In a few short days, I’ll be meeting my best friend from back home in New York City for a long weekend. It’s been over six years since we’ve had time by ourselves face-to-face, mainly due to this hectic day-to-day thing called life and the literal ocean that sits between us.

As an expat, you learn to live without your family and friends as that’s just part of the deal. When I was preparing to move from Los Angeles to Ireland five years ago, all of my friends promised they’d visit. “Finally we have a reason to go to Ireland!” they’d say, earnestly. Five years later, only one (the aforementioned best friend) has actually followed through.

I’m not bitter about the lack of visitors. Let’s face it: it’s a huge ask, especially for my friends back home who get about 10 paid vacation days a year. Throw in kids, the expense of overseas travel and the not-so-amazing weather around here and you can’t blame them for spending their precious holidays in other locales. If the tables were turned, I’d probably do the same.

But it does get hard to maintain those friendships back home, despite social media and email and Skype. Over the years, the list of people I see when I go 5843_10151719938296562_690066627_nhome has dwindled. The first visit included just about everyone; only a year had passed, I was single and had more time to keep in touch. By the second year, I probably saw about half the original number. These days, it’s a small but formidable group of mates that get together when we visit Los Angeles.

It’s difficult to maintain a connection when so much time passes without a proper conversation. After a while, you realise you hardly know anything about what’s going on with certain friends and it feels like every conversation is a marathon catch-up. By the time you’re introduced to a mate’s “new” baby, the kid is already walking and talking; you find yourself forgetting where a friend worked, or if she changed jobs since the last time you talked (she did, twice, and you forgot – or maybe she never told you). Pretty soon what used to be light-hearted conversations start to feel like an exercise in memory-jogging, and the emails fade out and oddly enough you’re both somewhat relieved. You’re now ex-friends. In a lot of ways, it’s like a breakup without the drama.

It gets lonely at times, and there is a lot of guilt and feelings of regret, but those remaining, well-seasoned friendships keep you going. And there are new relationships as well, the ones that emerge from dozens of new acquaintances you meet through work or blogging or in the new neighbourhood. The ones that remind us friendships are cyclical. I’ve been lucky to forge some lasting bonds here in Ireland, some of the strongest being with other expats.

There’s something about loss that brings people together; maybe subconsciously we sensed a shared emptiness or need for support and that’s what brought us together. Whatever the reason, I’m certainly grateful for the friendships I’ve developed here, and have a deeper appreciation for the friends back home who have stuck with me (like my best friend, pictured above!) – despite the inevitable strain of being thousands of miles apart.Potato Veggie Cakes Clare Kleinedler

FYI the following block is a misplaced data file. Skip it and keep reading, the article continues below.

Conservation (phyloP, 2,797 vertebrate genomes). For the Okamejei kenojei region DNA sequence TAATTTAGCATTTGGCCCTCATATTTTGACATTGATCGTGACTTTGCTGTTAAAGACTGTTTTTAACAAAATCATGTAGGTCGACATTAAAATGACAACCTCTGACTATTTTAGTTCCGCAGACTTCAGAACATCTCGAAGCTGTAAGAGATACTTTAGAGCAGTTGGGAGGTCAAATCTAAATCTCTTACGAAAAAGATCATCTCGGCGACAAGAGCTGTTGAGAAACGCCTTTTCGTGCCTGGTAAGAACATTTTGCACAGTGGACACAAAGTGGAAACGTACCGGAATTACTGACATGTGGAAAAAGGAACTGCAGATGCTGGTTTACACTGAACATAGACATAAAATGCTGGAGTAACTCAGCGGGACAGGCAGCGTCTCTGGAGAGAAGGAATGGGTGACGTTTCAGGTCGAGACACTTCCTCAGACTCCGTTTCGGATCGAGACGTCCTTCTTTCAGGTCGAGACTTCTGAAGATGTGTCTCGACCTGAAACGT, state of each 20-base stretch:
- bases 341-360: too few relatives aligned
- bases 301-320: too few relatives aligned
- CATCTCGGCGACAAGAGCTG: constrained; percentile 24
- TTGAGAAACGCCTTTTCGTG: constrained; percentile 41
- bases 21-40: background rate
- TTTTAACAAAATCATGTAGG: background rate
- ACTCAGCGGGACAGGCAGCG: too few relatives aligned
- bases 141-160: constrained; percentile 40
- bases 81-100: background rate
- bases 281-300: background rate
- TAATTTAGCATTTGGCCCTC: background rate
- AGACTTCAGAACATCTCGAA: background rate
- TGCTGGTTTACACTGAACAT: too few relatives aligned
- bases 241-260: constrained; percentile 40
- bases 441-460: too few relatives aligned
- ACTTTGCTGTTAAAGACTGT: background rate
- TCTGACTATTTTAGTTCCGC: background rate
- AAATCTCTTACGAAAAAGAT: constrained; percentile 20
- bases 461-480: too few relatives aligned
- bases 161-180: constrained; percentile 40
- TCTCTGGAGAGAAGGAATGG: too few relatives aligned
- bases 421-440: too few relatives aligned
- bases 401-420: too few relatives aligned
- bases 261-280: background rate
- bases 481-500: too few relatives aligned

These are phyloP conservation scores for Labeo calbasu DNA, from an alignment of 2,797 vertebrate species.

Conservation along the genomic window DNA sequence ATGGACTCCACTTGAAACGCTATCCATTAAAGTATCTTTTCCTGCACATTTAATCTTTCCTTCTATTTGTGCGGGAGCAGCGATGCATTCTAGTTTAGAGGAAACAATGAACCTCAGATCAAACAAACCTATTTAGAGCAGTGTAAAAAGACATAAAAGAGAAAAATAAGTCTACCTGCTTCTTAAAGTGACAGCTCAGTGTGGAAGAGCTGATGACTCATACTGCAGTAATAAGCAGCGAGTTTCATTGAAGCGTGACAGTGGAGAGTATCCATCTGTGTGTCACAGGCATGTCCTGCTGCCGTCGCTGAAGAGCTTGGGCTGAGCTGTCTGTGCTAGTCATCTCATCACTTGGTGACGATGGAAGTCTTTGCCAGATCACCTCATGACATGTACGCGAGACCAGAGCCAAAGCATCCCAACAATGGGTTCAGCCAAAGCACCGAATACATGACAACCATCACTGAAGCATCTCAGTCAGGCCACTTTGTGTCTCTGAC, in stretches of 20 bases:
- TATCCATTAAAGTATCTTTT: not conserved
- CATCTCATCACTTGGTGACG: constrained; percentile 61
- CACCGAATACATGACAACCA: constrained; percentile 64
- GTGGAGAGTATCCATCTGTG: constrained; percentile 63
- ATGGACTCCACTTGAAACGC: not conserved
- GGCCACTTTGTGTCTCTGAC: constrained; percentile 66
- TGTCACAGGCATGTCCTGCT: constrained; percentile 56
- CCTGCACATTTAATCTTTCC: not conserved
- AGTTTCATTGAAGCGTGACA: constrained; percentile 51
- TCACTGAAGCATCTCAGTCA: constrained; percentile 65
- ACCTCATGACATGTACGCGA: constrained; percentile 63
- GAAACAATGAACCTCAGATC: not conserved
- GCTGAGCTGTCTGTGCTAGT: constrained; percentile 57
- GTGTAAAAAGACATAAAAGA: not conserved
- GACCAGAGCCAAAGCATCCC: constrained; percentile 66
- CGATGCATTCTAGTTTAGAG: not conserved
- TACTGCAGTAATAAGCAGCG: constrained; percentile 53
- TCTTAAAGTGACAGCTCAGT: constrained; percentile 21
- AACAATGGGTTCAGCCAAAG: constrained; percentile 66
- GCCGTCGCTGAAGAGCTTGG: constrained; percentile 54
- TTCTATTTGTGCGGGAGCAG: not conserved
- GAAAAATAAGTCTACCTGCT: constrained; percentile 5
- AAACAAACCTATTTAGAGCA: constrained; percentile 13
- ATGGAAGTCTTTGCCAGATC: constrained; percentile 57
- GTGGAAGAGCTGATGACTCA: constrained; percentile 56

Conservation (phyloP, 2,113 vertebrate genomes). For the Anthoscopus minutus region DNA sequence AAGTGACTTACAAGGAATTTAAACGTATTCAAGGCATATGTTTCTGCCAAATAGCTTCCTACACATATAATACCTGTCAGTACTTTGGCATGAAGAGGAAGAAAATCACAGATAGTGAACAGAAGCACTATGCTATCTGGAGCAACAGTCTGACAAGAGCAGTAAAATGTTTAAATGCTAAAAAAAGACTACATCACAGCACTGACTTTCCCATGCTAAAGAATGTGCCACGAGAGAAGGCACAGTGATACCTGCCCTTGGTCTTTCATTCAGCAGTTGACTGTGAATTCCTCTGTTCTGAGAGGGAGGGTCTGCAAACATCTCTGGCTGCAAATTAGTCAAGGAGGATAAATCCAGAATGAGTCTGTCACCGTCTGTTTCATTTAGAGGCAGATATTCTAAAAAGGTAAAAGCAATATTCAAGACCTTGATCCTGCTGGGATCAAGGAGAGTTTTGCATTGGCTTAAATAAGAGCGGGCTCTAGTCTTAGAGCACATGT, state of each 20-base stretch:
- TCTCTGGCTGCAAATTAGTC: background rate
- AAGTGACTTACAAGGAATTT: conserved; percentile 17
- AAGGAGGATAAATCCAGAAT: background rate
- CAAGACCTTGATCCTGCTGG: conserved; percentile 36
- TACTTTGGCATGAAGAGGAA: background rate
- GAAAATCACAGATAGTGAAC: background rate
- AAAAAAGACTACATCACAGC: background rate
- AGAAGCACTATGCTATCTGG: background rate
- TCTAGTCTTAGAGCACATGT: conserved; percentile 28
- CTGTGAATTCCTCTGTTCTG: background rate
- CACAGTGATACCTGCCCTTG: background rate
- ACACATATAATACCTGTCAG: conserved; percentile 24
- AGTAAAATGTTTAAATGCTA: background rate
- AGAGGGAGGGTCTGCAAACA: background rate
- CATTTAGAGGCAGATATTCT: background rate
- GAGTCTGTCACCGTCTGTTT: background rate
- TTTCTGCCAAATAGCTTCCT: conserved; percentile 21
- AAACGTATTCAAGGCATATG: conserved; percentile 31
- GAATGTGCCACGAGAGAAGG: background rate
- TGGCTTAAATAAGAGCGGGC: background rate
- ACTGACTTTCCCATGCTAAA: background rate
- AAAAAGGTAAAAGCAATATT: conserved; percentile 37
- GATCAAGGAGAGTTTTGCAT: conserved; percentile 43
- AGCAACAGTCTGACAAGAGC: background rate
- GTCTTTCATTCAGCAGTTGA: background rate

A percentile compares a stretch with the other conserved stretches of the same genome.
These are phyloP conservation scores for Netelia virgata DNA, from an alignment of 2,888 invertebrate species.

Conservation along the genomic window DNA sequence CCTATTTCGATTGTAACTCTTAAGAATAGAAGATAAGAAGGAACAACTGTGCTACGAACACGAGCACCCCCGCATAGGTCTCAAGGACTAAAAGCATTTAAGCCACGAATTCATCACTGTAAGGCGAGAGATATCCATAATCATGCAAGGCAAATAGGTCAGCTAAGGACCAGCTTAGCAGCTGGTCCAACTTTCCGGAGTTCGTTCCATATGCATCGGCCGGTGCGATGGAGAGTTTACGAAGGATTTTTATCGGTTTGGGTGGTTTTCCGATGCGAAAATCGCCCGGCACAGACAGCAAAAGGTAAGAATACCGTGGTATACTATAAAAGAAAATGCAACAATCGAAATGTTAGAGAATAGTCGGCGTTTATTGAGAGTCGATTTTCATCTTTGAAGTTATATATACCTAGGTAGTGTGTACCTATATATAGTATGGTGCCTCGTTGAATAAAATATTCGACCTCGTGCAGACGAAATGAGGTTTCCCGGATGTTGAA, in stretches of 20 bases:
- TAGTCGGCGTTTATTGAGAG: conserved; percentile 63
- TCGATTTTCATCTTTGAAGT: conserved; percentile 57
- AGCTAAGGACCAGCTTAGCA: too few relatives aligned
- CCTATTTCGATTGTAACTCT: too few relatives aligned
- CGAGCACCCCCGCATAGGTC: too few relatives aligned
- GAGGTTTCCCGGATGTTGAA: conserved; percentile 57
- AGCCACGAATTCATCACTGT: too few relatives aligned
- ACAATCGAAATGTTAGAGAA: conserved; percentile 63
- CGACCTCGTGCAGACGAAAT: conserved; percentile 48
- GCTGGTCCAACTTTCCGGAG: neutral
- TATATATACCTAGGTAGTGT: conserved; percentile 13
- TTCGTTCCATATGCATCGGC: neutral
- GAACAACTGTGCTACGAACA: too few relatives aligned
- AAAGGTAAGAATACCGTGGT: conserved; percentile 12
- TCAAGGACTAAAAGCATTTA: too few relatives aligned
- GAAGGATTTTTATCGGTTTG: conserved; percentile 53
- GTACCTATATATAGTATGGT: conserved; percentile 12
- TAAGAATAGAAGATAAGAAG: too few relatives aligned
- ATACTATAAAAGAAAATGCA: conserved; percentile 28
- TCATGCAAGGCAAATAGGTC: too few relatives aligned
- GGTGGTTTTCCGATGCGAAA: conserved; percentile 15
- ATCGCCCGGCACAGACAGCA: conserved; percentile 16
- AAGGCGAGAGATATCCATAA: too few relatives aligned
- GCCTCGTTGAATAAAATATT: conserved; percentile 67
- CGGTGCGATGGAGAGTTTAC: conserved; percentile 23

Hearty Veggie Potato Cakes

Being a food blogger really opened up my social circle when I first landed in Ireland, and some of my closest friends here came from the food blogging community here in Ireland. These friendships have inspired my cooking, mainly because we spend so much time talking about FOOD! I’m always trying new recipes and this is one of them – something I whipped up recently for a Meatless Monday. The potato cakes are featured on a lovely, re-purposed chopping board that was a gift from one of my close  friends, Lily Ramirez-Foran, who I met through food blogging.

2 tablespoons olive oil, divided

1 large leek

1 large onion

1 red bell pepper

1 big handful fresh baby spinach

1 large potato, baked and peeled

230.00 g cannellini beans (In Water)

1 large egg

80 grams maize flour (fine)

97 grams fresh mozzarella

65 grams panko breadcrumbs (buy at Asia Market)

Salt & pepper to season

In a large saute pan, heat 1 tablespoon of olive oil over medium heat. Chop the leek, onion and bell pepper into small dice and add to the pan, cooking for 10-12 minutes or until the vegetables are soft, and then add the spinach and cook for an additional 3-4 minutes, seasoning with salt and pepper as you cook. Put the vegetables in a large mixing bowl to cool slightly.

In a food processor, combine the beans and baked potato and egg and puree until smooth. Add in the maize flour and pulse until just combined. Put this mixture into the bowl with the vegetables and mix until combined. Tear the mozzarella into small chunks and work into the mix, using a spatula or your hands.

Put the panko breadcrumbs into a shallow, wide dish. Now take a scoop of the potato/veg/bean mixture (I used a large ice-cream scoop) and shape into patties. Carefully press each patty into the panko mix, coating each side. Place the patties onto a grease-proof paper-lined baking tray and set aside.

Heat over medium heat the remaining 1 tablespoon of olive oil in the same, large saute pan you used to cook the veg. Carefully place the patties in the pan, in a single layer (I had to do this in two batches as mine made 7 patties) and cook for 3-4 minutes on each side, or until golden brown. Serve with ketchup, tartar sauce or whatever you like.